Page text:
When you establish you 3, 6 and 12-month goals, you will notice that the number of goals decreases as the duration increases. The reason for this is to eliminate spreading your efforts too thin which will only increase your frustration and failure to obtain your goals. Remember, you want to dedicate your time, energy and resources to tasks that will yield the highest level of your personal improvement and achievement.

What is the Difference Between a Goal & an Objective?

Objectives are the individual tasks that you need to complete to make your goals a reality. In order to be successful, your objectives need to be outlined in a sequential order that builds upon the previous objective. There are two things to keep in mind when you are establishing your objectives. First, establish objectives that are measureable and quantifiable. The goal is to strip the emotions associated with accomplishment. If a client tells me that he or she wants to get faster, there is no way to measure “fast”. However, if you tell me that you have a specific elapsed time for a specific distance, we can retest after six weeks of consistent training to see if your elapsed time has improved. If it has, you know that your nutrition and training is developing positive results. However, if the elapsed time isn’t faster, then you know that something specific has to be adjusted in you nutrition and training protocols. There is no emotion associated with setting objectives – you are either getting fitter and faster or you are not. Second, you don’t have to fill out every objective in the provided outline. You will notice in my example below, goal number three doesn’t have all five objectives filled in. The key is to establish objectives that effective in helping you achieve the goal. The focus needs to be on Working Smart, Not Hard!

There are five easy steps to setting goals and objectives:

Data Dump – Stop and review your biggest frustrations over the last six months. Write all of them down. Don’t organize or rationalize, just get them written down. Note: give yourself a week to finish this first step.

Organize – Take all of your frustrations that you have written down and rank them based on which frustration will provide you the greatest return on the effort that you put in. For example, if you are 25 pounds overweight (specific to your sport or activity level), losing this unwanted weight will immediately improve your strength and endurance. Be careful not to choose task that you would “prefer” to focus on, but rather stay focused on where you can get the biggest return on your investment of time, energy and resources.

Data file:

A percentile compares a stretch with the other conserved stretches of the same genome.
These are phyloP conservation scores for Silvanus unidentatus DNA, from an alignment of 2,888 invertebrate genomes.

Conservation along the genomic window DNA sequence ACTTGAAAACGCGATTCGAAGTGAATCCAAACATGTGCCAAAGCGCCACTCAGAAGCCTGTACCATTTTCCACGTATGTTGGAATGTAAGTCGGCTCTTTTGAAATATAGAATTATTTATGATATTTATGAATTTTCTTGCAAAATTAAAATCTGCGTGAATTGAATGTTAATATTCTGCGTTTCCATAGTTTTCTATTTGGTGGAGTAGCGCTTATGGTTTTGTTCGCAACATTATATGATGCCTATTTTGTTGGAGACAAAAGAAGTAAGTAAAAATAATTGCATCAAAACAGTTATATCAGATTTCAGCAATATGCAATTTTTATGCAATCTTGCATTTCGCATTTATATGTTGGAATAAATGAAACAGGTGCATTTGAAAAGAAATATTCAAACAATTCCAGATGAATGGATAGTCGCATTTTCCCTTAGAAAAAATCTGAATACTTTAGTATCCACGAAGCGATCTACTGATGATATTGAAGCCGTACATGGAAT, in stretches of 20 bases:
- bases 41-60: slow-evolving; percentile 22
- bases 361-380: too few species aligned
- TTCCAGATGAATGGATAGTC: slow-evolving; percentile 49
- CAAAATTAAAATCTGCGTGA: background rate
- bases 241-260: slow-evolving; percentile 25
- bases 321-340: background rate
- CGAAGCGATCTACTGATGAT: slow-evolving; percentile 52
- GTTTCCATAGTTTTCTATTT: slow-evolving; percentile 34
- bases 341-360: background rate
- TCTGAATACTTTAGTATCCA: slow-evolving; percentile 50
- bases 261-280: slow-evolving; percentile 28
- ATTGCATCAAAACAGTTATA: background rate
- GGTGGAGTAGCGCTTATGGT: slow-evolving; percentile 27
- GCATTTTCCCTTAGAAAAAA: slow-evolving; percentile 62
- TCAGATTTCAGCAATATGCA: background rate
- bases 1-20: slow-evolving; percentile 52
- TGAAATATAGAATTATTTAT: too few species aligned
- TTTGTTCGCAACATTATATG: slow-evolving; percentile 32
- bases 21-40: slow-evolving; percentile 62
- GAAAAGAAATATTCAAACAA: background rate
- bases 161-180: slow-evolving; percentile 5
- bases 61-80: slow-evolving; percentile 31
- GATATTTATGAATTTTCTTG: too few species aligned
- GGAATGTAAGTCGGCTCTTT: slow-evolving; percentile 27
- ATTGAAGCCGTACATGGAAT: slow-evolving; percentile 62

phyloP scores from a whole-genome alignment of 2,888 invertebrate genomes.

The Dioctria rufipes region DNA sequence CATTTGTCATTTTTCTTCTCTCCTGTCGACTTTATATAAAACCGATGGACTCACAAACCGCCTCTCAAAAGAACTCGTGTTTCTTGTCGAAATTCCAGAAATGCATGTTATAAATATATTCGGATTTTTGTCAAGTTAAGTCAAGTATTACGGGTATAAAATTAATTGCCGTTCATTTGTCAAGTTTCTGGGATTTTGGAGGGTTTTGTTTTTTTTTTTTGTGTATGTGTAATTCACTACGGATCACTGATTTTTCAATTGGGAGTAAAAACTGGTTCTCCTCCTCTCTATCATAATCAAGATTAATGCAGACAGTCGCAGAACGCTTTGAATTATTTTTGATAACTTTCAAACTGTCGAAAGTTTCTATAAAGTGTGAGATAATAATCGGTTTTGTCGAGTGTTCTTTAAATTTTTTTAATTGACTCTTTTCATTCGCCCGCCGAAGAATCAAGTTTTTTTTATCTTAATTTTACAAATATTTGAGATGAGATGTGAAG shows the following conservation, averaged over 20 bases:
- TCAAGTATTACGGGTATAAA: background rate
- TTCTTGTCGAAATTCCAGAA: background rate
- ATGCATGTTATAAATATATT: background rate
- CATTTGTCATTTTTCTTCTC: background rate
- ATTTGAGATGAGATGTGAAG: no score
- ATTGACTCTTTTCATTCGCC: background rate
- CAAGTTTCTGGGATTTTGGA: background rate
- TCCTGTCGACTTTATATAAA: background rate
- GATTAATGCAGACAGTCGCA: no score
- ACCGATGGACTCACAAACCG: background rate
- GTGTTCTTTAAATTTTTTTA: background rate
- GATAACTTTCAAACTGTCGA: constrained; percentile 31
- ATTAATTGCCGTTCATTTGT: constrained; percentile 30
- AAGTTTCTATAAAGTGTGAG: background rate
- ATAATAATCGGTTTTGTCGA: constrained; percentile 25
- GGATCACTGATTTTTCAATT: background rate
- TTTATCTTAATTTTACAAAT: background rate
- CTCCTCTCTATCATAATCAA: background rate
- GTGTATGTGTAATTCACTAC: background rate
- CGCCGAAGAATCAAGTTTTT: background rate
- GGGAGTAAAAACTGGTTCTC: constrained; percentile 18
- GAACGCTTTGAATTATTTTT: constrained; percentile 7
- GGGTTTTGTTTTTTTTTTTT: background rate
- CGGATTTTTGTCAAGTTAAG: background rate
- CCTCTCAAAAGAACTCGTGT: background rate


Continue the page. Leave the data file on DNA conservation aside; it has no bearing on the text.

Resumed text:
Establish Timelines – Establish realistic time lines to accomplish each goal. Using the above example of losing 25 pounds for optimum health and performance, you would want to put the total goal of 25 pounds over the next six months (four pounds a month, one pound a week is realistic). If you were to put this 25-pound goal under the three-month timeline, you are simply setting yourself up for failure.

Prepare for Success – It is imperative that you plan for your success. We say with all of our clients that your success can not be accidental. Success and performance is created by establishing definitive goals and then breaking them down into incremental steps (known as objectives) with each step building on the previous. The key to maximizing this step is to gather all of the resources (tools, equipment, etc.) necessary PRIOR to beginning your achievement journey. For example, if you plan on adding fruit smoothies to your increase your intake of vitamins and minerals, you will need a blender. Though this may sound odd, it is this simple hurdle that will keep you from adding smoothies to your program – you don’t have the necessary “tools”. The same thing happens with the desire to eat real, raw food, it is the lack of purchasing, cleaning, prepping and packing the food items that keeps you from taking them with you when you leave the house. If you don’t have your real food with you and you are hungry, you will pull into a drive through. Planning ahead is the key to accomplishing any and all goals that you have established.